2. Bekki M, Tahara N, Tahara A et al. Anti-inflammatory effect of statin in coronary aneurysms late after Kawasaki disease. Journal of nuclear cardiology : official publication of the American Society of Nuclear Cardiology 2018. http://www.ncbi.nlm.nih.gov/pubmed/?term=29667011
  3. Patel RS, Scopelliti EM, Olugbile O. The Role of PCSK9 Inhibitors in the Treatment of Hypercholesterolemia. The Annals of pharmacotherapy 2018:1060028018771670. http://www.ncbi.nlm.nih.gov/pubmed/?term=29667842
  4. Lee J, Rhee SJ, Lee S, Yu KS. Evaluation of drug interactions between fimasartan and rosuvastatin after single and multiple doses in healthy Caucasians. Drug design, development and therapy 2018; 12:787-794. http://www.ncbi.nlm.nih.gov/pubmed/?term=29670335
  5. Fentanes E, Vande Hei AG, Holuby RS et al. Treatment in a Preventive Cardiology Clinic Utilizing Advanced Practice Providers (APPs) Effectively Closes Atherosclerotic Cardiovascular Disease (ASCVD) Risk Management Gaps Amongst a Primary Prevention Population Compared with a Propensity-Matched Primary Care Cohort: A Team Based Care Model and its Impact on Lipid and Blood Pressure Management. Clin Cardiol 2018. http://www.ncbi.nlm.nih.gov/pubmed/?term=29667200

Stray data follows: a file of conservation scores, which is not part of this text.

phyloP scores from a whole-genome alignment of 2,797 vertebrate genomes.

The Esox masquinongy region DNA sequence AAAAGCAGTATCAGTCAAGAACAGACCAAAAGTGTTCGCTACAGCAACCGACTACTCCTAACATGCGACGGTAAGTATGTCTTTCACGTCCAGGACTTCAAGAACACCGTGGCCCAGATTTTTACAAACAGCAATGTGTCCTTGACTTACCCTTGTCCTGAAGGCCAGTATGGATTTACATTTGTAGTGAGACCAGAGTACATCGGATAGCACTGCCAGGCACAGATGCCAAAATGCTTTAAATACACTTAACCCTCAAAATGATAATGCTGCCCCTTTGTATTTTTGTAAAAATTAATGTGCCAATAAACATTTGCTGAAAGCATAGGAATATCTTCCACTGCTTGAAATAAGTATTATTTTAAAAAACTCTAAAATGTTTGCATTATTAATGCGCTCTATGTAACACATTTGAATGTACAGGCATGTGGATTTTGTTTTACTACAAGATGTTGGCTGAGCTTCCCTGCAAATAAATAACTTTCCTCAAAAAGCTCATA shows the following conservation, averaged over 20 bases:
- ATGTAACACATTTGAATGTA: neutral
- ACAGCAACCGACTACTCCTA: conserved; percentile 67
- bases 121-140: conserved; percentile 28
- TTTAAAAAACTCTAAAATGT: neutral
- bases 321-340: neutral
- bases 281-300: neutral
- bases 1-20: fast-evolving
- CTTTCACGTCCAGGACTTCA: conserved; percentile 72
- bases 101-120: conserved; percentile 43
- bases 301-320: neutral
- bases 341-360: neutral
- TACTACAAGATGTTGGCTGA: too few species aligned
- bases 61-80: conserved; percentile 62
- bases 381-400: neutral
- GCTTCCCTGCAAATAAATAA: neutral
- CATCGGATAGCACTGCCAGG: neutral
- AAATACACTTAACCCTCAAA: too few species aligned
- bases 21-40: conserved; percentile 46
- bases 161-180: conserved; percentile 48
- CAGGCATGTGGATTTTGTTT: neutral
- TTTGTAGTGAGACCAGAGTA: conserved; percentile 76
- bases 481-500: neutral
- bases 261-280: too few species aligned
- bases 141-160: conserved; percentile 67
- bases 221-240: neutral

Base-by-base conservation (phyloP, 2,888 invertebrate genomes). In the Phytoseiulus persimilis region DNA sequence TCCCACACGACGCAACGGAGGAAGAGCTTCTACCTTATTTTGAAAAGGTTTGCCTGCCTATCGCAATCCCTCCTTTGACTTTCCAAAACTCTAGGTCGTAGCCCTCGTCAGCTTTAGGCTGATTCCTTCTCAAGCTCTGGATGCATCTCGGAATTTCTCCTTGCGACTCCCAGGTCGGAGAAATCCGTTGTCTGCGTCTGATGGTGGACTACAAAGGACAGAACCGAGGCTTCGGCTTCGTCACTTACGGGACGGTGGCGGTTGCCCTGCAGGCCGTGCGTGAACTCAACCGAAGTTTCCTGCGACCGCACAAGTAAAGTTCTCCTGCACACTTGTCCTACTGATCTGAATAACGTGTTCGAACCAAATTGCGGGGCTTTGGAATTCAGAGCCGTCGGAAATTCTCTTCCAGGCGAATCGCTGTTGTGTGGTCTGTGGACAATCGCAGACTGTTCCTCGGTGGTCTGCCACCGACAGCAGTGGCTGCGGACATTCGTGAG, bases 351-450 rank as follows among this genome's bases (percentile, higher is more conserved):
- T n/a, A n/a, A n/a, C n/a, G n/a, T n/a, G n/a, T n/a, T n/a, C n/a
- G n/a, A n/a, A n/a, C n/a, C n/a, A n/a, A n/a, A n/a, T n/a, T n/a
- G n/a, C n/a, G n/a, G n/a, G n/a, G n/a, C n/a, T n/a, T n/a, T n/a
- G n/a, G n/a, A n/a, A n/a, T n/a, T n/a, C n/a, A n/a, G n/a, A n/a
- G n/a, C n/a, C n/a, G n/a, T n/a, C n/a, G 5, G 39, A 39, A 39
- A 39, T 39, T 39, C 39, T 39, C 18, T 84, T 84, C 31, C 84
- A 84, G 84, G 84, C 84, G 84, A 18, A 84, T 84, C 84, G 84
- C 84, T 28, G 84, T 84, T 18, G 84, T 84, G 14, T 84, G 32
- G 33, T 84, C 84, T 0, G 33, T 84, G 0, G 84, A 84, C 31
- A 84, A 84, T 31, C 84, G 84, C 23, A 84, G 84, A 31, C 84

6. Braun MM, Stevens WA, Barstow CH. Stable Coronary Artery Disease: Treatment. American family physician 2018; 97:376-384. http://www.ncbi.nlm.nih.gov/pubmed/?term=29671538
  7. Yamac AH, Kilic U. Effect of statins on sirtuin 1 and endothelial nitric oxide synthase expression in young patients with a history of premature myocardial infarction. Turk Kardiyoloji Dernegi arsivi : Turk Kardiyoloji Derneginin yayin organidir 2018; 46:205-215. http://www.ncbi.nlm.nih.gov/pubmed/?term=29664427
  8. Welnicki M, Sliz D, Filipiak KJ et al. [Difference in efficacy of dyslipidaemia treatment in obese and not obese women. Analysis of date from 3ST-POL study]. Przeglad lekarski 2016; 73:353-358. http://www.ncbi.nlm.nih.gov/pubmed/?term=29668197
  9. Volgman AS, Dembowski E, Braun LT. Should Sex Matter When it Comes to High-Intensity Statins? J Am Coll Cardiol 2018; 71:1738-1740. http://www.ncbi.nlm.nih.gov/pubmed/?term=29673464